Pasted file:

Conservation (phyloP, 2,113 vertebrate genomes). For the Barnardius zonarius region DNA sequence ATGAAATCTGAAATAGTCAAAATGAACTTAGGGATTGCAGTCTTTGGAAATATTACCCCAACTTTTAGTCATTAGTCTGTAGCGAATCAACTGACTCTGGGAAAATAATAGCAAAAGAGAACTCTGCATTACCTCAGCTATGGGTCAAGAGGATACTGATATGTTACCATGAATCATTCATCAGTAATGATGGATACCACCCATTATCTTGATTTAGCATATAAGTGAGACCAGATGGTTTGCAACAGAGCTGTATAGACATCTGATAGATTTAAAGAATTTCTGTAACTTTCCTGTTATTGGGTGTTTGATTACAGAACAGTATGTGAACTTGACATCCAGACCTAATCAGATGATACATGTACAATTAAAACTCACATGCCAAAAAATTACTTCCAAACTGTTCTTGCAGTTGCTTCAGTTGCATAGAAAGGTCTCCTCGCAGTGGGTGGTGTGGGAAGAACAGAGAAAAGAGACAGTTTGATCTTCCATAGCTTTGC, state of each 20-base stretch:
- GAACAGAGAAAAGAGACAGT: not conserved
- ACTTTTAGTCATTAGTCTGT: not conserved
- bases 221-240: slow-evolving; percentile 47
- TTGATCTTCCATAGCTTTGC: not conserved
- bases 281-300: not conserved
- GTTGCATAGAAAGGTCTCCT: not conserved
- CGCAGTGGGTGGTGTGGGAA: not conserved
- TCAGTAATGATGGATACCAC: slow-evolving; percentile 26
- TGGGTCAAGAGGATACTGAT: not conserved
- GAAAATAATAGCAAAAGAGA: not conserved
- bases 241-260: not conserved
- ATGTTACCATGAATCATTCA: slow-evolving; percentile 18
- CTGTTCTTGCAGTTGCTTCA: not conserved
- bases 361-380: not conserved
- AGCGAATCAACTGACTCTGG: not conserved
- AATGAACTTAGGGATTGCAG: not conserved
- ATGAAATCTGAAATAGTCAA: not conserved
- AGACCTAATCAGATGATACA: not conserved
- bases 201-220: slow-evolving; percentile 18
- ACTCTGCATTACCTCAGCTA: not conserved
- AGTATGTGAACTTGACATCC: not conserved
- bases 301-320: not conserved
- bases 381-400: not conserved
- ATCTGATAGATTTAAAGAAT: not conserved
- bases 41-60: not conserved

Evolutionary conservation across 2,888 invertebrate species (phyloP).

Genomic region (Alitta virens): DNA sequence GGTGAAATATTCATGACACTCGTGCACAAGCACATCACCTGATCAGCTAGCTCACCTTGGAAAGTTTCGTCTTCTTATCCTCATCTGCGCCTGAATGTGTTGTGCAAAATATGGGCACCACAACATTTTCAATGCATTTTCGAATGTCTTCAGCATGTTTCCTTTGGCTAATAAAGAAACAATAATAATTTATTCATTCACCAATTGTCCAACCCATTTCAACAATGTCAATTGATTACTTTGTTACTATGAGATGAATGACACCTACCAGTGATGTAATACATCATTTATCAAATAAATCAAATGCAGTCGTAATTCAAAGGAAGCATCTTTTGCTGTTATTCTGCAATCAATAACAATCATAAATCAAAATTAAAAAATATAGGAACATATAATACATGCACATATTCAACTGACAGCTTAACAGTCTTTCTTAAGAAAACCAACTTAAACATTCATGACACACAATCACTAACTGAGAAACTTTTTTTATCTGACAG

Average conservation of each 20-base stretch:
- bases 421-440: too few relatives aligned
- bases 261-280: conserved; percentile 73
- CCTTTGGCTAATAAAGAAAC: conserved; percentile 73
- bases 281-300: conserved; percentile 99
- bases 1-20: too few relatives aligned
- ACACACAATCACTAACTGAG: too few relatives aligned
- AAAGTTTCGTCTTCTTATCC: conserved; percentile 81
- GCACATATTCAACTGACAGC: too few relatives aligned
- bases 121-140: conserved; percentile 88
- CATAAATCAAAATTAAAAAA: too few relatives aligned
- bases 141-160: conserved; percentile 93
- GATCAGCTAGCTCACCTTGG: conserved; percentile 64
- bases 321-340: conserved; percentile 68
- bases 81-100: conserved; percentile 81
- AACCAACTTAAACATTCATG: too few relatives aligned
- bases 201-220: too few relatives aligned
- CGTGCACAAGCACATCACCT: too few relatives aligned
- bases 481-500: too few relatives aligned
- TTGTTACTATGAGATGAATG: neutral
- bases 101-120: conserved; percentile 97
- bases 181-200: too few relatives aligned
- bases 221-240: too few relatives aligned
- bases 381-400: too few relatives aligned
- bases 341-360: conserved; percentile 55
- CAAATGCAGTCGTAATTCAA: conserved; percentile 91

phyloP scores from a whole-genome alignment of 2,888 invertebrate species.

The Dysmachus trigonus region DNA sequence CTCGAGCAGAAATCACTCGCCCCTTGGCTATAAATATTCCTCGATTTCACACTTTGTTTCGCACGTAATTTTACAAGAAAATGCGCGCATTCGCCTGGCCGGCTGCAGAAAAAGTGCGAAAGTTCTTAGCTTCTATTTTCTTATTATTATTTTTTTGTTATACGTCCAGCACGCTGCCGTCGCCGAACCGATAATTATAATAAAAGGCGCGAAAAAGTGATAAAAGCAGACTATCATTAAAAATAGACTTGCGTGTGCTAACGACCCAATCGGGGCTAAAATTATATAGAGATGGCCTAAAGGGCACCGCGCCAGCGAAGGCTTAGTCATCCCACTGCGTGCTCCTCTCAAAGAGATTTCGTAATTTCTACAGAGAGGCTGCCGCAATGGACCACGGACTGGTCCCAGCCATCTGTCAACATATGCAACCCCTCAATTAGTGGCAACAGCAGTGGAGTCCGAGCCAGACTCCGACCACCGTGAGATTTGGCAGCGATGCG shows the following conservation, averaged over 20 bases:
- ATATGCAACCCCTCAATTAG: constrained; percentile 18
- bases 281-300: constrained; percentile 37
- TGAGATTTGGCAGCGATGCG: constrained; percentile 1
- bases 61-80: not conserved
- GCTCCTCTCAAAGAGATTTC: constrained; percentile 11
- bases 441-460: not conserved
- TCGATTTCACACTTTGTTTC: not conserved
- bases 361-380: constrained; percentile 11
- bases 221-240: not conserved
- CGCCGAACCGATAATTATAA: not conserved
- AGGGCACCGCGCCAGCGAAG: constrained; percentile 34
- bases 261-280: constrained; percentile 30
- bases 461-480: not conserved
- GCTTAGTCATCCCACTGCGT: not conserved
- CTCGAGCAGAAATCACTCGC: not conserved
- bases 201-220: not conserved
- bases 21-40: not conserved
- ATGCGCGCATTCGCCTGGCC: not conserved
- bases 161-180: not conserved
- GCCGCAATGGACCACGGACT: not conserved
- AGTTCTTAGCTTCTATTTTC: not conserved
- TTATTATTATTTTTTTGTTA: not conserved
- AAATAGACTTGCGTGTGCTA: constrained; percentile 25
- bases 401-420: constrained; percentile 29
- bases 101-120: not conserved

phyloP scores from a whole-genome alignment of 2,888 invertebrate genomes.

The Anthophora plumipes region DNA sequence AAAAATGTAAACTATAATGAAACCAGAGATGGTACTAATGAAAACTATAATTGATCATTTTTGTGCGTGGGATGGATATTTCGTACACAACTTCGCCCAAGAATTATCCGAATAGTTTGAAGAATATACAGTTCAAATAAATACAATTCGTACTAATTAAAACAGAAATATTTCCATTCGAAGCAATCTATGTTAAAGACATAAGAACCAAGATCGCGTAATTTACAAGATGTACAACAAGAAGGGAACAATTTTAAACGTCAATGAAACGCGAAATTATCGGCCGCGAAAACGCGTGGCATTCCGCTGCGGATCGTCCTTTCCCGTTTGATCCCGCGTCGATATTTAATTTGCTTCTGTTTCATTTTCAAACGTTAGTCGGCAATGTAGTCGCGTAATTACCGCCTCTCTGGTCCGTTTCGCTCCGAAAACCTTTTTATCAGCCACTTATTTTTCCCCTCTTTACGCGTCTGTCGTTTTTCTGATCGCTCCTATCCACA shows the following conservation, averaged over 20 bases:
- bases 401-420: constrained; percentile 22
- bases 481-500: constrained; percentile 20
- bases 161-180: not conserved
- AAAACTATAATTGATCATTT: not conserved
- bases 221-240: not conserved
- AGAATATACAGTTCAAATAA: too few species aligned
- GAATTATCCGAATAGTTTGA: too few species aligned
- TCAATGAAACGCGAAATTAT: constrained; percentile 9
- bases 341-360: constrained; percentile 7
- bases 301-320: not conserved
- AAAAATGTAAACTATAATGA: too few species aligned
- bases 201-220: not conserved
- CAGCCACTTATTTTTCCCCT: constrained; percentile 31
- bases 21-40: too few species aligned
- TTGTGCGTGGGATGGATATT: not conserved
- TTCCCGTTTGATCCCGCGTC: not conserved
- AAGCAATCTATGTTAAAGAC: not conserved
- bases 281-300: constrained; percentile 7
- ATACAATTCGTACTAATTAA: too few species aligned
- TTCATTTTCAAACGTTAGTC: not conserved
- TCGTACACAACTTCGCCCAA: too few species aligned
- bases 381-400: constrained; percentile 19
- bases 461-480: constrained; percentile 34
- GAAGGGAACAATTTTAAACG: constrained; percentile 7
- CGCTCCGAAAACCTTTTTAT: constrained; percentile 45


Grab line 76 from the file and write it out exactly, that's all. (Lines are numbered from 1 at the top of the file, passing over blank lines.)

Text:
- GCCGCAATGGACCACGGACT: not conserved